Families are embracing festivals like never before, but targeting both young and old audiences is a challenge. In this feature, Access speaks to a selection of people from both sides of the fence, who weigh in on the issue.


Joel Smith, vice president, Arts & Entertainment Events, IMG on marketing to families:

How do you market to families?

Families have always been part of the heart of The Big Feastival. While we feel our line-up offers something for everyone, families enjoying good food, good music and good times is what we’re all about. We market to families through numerous partnerships including NEFF, The Times and Family Traveler, as well as digital targeting and working with relevant influencers, but really it’s all about the content. In addition to the music line-up, food is a huge focus for us. We offer a selection of festival favourites such as wood-fired pizzas and gourmet burgers, as well as a variety of options including vegetarian, gluten free and vegan. This year, we have introduced a new dedicated ‘Family Dining Room’ with more menu options for babies and toddlers.

What was new at this year’s event?

Every year, we add engaging new elements to the festival. In addition to our new Family Dining Room, we are launching The Collaboration Kitchen X TABASCO® Sauce, a dining experience serving up a series of special-edition menus co-created by the UK street food scene’s most innovative talent. Continuing down the feasting theme, our new gin partner Warner Edwards was distilling live on-site, so we will have our first ever Feastival gin!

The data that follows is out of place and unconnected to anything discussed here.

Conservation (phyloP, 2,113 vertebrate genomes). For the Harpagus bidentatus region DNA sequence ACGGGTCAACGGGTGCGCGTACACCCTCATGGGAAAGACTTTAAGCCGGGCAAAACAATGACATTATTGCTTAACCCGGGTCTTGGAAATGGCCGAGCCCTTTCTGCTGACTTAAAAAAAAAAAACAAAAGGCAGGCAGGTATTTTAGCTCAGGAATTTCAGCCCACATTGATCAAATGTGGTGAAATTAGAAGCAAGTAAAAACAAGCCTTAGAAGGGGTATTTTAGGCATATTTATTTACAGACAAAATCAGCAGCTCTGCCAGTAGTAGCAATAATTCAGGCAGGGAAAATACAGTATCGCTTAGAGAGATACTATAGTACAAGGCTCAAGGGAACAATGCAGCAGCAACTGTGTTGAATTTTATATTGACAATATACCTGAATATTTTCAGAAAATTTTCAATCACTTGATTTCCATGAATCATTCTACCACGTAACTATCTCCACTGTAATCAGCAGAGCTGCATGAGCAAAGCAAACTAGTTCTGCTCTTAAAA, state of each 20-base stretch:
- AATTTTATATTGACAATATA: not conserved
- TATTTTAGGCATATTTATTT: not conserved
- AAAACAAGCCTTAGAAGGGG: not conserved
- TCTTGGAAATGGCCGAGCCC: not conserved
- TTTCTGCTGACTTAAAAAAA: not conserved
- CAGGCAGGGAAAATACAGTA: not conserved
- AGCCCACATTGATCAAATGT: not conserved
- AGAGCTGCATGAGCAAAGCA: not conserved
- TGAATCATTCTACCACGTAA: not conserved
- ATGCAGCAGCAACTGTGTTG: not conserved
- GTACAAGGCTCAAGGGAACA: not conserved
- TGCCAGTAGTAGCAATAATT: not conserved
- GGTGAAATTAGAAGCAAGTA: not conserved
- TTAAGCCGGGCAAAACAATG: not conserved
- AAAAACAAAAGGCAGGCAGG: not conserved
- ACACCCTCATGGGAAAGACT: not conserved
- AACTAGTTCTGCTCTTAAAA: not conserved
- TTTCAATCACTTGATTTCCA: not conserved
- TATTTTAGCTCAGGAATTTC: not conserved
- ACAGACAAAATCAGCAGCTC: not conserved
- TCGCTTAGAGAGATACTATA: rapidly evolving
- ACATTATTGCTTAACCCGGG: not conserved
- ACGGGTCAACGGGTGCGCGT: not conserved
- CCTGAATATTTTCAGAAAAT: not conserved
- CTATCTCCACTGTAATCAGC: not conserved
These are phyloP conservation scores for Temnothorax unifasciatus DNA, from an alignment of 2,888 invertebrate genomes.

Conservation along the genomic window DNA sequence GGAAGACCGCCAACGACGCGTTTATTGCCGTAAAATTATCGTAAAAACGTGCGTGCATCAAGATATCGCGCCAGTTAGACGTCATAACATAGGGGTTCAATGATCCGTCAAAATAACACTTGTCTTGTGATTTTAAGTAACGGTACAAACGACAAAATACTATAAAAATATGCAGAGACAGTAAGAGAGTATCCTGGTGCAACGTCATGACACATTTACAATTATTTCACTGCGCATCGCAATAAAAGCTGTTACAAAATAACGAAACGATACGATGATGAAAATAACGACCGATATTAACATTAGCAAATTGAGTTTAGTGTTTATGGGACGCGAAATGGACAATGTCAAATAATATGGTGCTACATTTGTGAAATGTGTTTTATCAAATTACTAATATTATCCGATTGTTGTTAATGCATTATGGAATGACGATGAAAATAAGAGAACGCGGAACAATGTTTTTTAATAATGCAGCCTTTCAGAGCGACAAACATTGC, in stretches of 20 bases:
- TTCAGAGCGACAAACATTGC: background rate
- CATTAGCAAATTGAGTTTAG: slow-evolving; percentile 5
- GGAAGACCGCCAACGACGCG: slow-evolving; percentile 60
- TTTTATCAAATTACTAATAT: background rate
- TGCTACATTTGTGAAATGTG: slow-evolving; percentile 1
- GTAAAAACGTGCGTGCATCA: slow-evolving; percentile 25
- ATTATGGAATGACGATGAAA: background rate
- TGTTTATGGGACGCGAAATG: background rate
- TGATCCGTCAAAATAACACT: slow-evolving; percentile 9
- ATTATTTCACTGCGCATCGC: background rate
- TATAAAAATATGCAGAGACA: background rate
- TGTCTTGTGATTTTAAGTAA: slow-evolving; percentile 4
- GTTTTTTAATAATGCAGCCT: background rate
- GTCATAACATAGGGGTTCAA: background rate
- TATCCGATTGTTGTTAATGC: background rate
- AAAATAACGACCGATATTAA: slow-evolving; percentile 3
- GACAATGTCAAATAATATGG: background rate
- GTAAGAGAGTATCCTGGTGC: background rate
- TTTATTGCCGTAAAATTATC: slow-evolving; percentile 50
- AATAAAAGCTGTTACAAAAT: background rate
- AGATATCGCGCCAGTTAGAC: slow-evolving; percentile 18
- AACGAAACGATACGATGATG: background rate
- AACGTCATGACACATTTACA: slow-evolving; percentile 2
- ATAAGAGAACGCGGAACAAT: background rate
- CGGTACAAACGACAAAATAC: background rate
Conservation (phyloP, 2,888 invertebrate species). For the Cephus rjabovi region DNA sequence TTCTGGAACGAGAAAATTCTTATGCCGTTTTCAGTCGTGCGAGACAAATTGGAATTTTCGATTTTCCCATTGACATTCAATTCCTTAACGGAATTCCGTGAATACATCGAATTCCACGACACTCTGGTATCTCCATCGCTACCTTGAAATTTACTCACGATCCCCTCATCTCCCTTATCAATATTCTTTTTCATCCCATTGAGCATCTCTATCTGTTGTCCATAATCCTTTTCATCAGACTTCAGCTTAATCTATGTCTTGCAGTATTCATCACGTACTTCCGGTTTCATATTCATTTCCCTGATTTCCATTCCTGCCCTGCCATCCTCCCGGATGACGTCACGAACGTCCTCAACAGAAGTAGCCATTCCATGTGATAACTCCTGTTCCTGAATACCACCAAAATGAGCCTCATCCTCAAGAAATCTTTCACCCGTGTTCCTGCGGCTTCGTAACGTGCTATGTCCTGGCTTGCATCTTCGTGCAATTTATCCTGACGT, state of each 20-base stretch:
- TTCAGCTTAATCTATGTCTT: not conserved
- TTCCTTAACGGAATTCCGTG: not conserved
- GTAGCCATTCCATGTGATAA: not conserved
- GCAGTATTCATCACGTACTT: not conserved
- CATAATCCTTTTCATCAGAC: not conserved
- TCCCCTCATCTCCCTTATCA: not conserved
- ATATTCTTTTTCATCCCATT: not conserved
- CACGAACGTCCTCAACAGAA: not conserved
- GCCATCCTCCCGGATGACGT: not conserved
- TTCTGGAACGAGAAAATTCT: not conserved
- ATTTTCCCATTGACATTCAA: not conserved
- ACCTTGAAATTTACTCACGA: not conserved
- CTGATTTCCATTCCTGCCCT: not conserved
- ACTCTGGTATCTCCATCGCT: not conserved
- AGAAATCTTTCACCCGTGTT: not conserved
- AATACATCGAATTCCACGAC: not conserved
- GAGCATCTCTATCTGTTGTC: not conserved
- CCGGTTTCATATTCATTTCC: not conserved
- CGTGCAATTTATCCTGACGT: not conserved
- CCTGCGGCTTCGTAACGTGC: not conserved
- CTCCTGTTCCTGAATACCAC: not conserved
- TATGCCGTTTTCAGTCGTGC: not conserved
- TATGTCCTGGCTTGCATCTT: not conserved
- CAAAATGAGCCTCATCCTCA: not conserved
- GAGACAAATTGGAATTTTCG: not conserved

We are also excited to work with The Times to introduce our first ‘Times Hub’ – a specially designed lounge featuring a packed schedule of guest speakers and learning sessions, alongside specialty coffees and wines. This year’s Village Hall will also feature a new ‘Parents Panel’, which will see a range of well-known influencers and bloggers host family-focused panel discussions and Q&As.

Yurtel at the Big Feastival

Dr Angela Hall (pictured), the impossibly proud mother of editor Tom Hall, gives her verdict on Yurtel’s glamping options, and how her granddaughters Emmie and Georgia Hall enjoyed the experience.

Which activities did the children enjoy the most?

Mr Tumble! It was great fun dancing along to his music, and it provided a great family atmosphere. Also, the craft activities – making head dresses and decorations were a hit. They also loved the farm animals and fairground rides.

How did the rain effect the event?

I think some people went home early. We tried to find indoor activities for the children, such as the crafts, but it meant we couldn’t stand around outside listening to the music and relaxing. I think we circulated around the stands less, too.

How did the Yurtel facilities make the experience better for families?

The spacious tents meant it was possible to be organised inside the tent. The Yurtel area felt safe and civilised – and facilities such as fires and seats for chilling in the evening, and an indoor bar meant families could relax away from the hubbub of the main festival. Also – the quality and cleanliness of the toilets and showers was a real plus with young children. Also, the Yurtel transport buggies to and from the car park were life-savers.

What could the festival improve for next year?